10 Rules of Composition

Composition is the arrangement of objects or elements on a canvas.  In this case, we are specifically discussing the composition of a photograph  It should be noted that while not every masterful photo has to adhere to these rules strictly, they are an excellent starting point for quickly improving ones composition skills.

1. Strong Focal Point (or Center of Interest) – be sure that there is something in your composition that draws attention from viewers and distinguishes itself from the rest of the objects in the frame.

Copyright Tambako the Jaguar

2. Rule of Thirds: “The rule states that an image should be imagined as divided into nine equal parts by two equally-spaced horizontal lines and two equally-spaced vertical lines, and that important compositional elements should be placed along these lines or their intersections.” (Bryan F. Peterson (2003). Learning to see creatively. Amphoto Press. ISBN 0817441816.)

Copyright daybeezho


3. Horizon Line:  The horizon line should not be placed in the center of the composition, but rather far above or below the center.

Diego Abrams

Diego Abrams






4. Leading Lines: if there are linear elements in your composition (such as a road, fence, etc.), compose your shot so that the lines point towards the focal point, drawing the viewer’s eye in.

Copyright theonashow3

5. Cropping: When framing your shot, leave out extraneous objects or ‘information’ that is unnecessary.  Zoom in to emphasize the focal point.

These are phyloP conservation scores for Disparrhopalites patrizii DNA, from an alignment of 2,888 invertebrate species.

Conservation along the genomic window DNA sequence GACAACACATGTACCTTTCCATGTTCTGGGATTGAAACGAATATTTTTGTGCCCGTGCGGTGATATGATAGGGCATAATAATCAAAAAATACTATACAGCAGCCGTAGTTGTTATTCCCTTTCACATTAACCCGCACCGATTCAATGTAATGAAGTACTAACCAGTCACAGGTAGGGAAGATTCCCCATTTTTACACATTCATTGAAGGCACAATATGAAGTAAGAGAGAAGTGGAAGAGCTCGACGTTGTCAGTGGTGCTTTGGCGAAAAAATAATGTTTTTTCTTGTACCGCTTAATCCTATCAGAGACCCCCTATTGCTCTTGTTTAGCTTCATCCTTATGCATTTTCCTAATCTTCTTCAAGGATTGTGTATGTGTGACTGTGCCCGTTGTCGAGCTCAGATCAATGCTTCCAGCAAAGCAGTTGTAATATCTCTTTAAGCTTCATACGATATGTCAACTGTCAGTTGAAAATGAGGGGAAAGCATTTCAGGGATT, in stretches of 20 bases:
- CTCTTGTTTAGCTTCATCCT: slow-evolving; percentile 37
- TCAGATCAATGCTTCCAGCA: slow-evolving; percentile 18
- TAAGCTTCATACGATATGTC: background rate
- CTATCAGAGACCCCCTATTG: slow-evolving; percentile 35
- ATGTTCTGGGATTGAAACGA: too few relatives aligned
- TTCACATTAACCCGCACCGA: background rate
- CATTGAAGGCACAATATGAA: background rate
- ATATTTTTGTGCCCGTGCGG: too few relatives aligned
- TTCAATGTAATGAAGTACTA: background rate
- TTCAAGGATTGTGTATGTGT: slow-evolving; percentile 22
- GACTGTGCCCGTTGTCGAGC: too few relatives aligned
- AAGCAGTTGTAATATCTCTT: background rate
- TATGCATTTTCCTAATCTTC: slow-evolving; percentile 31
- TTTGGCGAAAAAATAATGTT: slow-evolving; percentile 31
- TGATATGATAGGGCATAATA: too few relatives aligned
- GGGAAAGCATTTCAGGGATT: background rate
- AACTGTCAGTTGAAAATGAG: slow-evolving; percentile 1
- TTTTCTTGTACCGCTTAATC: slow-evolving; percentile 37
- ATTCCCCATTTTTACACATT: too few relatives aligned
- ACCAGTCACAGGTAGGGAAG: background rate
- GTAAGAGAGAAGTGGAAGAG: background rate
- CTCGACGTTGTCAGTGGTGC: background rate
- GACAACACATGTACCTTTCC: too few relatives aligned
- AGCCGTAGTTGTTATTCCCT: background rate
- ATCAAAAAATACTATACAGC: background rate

Copyright Horia Varlan

6. Control Your Background: Be aware of what is in the back of your composition and that it does not distract or detract from your focal point.

A Red Winged Black Bird

7. Foreground Object: To create a sense of depth in your photoghraph, try to show a distinct foreground, middle-ground and background.  You can place an object in the very close to the camera to create a foreground.

Maria Bozina










8. Point of View:  Try shooting the same object from several different angles: above, below and straight-on, to improve the shot by having a more dramatic perspective.

Copyright Steffen Jakob

9. Natural Border: If possible, use elements in your composition (for example, tree branches or architectural elements) to make a ‘frame’ or border around your focal point, emphasizing its importance.

Copyright mjtmail

10. Showing Scale: When shooting something that is especially large or small, include a familiar shape (such as a person) so that the viewer can have something to which they can compare the object.

Copyright Alaskan Dude

Of course, there are always exceptions to every set of rules.  Sometimes a photograph that breaks the rules works!  So get out there and shoot some pictures!

Copyright MB*photo

Copyright dawvon

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